I’ve yet to meet a leader who is not thinking and talking about innovation, change, disruption or transformation. These are the elements of company strategy and the agenda of the typical leadership retreat.
Yet, how can the intent to change and transform be translated so that everyone in an organization is ready to make a contribution? That's the hard part. For many leaders, this is where the breakdown occurs.
Leaders can’t possibly know the answers to everything. It’s just not possible. And the status quo is powerful the further away one gets from the executive team meeting.
Thus, leaders need wave makers throughout a business -- not at just the most senior levels -- who are in the game rather than just being spectators. They are the ones, regardless of title or experience, asking, “What can I do?” Or they might inquire, “How can I help?” or consider “what if?”
During the past two years I studied the habits and impact of wave makers who started changes in their markets, communities and organizations. In my book Make Waves: Be the One to Start Change at Work and in Life, I shared the fact that changes need not start with the CEO.
Think of a "wave" as any change that begins with a person's decision to act and ripples outward like those patterns in the ocean. Or consider it as a transfer of energy that creates momentum and ultimately a positive impact. This may be a small decision or action at first but it gathers force like the wave in a ballpark that starts with just one person's deciding to act and that spreads. Some waves happen inside organizations, while others sweep over a larger community or marketplace. They start with one person's spotting a need or opportunity and deciding to initiate a change.
Wave makers bring value by achieving results in doing the following:
1. Sparking innovation. Leaders can give inspiring presentations about the need to innovate for an organization’s future success. The hard part is passing along that philosophy to everyone who works there, not just the head of strategy or the chief innovation officer.
One such wave maker is Lois Melbourne, co-creator and former CEO of Aquire, in Irving, Texas, a company now owned by PeopleFluent. She created an environment that encouraged people at all levels to contribute and not have fear for doing so. She knew she couldn’t accomplish her goals alone.
“You’ve got to respect people for taking the risk," she said in describing the connection between risk and innovation and creating a culture that encourages waves. "You have to give them the ability to fail and not take a hit. If an organization respects outside thought, then anyone can say, ‘Let’s try this.’ Encourage skunkworks, risk-taking, and exploration. Fear is anti-innovation.”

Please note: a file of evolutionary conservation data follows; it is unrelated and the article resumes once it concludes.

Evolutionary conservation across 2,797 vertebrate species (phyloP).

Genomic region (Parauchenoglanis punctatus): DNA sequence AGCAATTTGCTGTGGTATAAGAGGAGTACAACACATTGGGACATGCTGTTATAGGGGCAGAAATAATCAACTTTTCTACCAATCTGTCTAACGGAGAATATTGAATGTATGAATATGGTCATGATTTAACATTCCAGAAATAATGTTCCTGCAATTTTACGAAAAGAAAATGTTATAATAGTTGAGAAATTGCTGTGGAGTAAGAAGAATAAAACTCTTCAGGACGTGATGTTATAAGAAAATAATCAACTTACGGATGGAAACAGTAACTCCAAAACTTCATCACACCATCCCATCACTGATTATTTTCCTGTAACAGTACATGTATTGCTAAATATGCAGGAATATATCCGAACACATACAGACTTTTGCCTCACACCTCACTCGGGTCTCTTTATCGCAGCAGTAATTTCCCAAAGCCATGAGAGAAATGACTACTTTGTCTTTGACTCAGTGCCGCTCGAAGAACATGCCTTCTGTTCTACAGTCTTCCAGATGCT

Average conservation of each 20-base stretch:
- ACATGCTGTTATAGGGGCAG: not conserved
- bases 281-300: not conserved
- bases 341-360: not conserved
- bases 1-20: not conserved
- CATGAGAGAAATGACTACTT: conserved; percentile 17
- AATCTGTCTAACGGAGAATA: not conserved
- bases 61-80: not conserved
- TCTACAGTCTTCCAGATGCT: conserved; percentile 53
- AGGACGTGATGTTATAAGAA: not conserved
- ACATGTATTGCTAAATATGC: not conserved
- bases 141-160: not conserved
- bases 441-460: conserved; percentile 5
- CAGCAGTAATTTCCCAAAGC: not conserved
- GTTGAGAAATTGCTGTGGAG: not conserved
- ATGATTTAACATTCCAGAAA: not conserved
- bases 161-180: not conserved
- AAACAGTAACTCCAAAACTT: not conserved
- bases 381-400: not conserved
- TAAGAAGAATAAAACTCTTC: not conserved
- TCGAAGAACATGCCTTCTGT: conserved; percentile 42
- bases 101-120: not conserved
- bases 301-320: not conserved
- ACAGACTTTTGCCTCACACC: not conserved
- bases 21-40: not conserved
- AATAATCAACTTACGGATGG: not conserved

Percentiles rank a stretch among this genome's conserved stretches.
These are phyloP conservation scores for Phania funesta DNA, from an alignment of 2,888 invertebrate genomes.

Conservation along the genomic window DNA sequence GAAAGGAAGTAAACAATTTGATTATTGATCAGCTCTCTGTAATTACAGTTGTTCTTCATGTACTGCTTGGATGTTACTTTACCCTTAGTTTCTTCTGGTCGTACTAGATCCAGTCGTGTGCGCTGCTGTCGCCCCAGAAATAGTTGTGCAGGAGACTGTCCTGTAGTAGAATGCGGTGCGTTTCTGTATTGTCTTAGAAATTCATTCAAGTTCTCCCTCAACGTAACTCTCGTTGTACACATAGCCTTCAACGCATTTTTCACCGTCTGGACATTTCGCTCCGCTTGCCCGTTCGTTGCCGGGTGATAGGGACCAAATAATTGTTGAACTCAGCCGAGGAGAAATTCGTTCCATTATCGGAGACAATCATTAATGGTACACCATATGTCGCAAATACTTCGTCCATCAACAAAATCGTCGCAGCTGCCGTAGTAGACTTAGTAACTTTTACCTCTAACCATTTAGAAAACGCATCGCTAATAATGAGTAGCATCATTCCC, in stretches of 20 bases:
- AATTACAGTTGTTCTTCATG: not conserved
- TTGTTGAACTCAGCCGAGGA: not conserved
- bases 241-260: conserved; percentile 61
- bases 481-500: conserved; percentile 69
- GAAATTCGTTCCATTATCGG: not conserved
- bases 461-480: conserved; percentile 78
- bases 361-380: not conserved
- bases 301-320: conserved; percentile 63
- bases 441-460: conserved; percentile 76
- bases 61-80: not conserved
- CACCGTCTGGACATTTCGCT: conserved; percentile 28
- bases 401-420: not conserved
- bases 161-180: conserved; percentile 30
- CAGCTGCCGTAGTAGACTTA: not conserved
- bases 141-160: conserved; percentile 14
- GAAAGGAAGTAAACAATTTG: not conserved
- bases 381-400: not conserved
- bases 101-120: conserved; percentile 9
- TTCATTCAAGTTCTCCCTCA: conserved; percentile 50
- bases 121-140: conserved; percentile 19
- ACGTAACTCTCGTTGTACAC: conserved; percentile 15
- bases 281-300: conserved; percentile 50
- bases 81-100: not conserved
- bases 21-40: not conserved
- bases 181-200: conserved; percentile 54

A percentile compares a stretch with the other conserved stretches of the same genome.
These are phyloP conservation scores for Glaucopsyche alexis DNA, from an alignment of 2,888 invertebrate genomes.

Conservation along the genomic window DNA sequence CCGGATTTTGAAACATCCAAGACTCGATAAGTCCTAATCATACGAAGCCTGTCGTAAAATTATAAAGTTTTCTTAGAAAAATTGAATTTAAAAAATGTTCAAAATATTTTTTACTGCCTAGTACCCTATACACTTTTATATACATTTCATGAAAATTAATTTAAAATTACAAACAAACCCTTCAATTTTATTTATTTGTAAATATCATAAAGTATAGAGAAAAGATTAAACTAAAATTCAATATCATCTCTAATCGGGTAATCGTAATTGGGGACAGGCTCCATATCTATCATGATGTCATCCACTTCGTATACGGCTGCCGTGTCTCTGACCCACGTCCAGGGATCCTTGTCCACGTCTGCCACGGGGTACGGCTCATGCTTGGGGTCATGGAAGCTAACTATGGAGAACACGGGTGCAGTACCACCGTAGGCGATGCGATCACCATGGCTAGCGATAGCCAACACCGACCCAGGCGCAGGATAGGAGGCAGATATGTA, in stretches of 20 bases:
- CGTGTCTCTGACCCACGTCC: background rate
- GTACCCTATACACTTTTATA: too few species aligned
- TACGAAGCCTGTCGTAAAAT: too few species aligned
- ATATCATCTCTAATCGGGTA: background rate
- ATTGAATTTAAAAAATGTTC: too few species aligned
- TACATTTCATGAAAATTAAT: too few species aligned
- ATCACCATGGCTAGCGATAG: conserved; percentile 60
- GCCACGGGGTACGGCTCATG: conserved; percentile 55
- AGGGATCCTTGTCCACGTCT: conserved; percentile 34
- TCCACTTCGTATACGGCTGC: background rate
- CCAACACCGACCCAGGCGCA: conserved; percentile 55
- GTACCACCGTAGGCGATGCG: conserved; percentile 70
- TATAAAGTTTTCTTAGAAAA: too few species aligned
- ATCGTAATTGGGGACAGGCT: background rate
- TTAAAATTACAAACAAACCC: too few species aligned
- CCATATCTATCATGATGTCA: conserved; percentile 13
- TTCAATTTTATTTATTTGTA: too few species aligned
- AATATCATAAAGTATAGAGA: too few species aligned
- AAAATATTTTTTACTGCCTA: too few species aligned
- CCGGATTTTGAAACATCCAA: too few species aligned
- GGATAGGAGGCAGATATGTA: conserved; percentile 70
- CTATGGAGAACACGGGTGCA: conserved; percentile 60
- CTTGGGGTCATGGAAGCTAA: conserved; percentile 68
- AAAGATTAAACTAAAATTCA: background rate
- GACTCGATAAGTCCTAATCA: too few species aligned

2. Driving up performance. It's amazing what two or three wave makers can do to raise the performance of a group or team. For small entrepreneurs, these measures are very real and have a very personal impact on them, affecting how much they earn or whether they have the funds to invest in basic items. Performance is improved when everyone involved asks, “Is there a better way”
A few years ago, I saw the impact of a recent college graduate on a team of a professional-services company, one of my clients and a firm that had conducted business much the same way for years. She didn’t judge or criticize but she did instigate a change in that team without a big campaign to do so. She started using technology to streamline and improve access to meaningful data, made suggestions on work processes once she had a full understanding of the goals and developed new techniques for packaging information. Her actions started to change the way the group worked, while raising the bar for the entire team’s performance.
3. Accelerating professional development. Hands down, one of the best ways to accelerate personal and professional development is by working on a "wave." Employees develop the most when involved in a stretching assignment or something that takes them out of their comfort zone.
When a person works on a "wave" or an initiative never undertaken previously, he or she learns and grows at an accelerated pace because the individual can’t rely on how things have been done in the past or what's most comfortable to do.
4. Shaking up the status quo. If leaders feel that their organization has become too stale or needs an influx of new ideas, then a wave maker can help. Is the status quo ready to be shaken up? Entrepreneurs, by definition, shake up the status quo by redefining the market through a new and better product or service. Intrapreneurs can, too. Encourage new ideas and use them.
Any new change requires an influx of new ideas for exploration and discussion. Yet, the status quo is the only option that is usually not debated. It’s the choice that becomes the “best” option without a decision ever having being made. Wave makers diminish the power of the status quo and that’s why you need them.
Who are the wave makers in your organization? Do you have enough? Are they encouraged and recognized? The answer may determine if your strategy ever leaves the leadership meeting.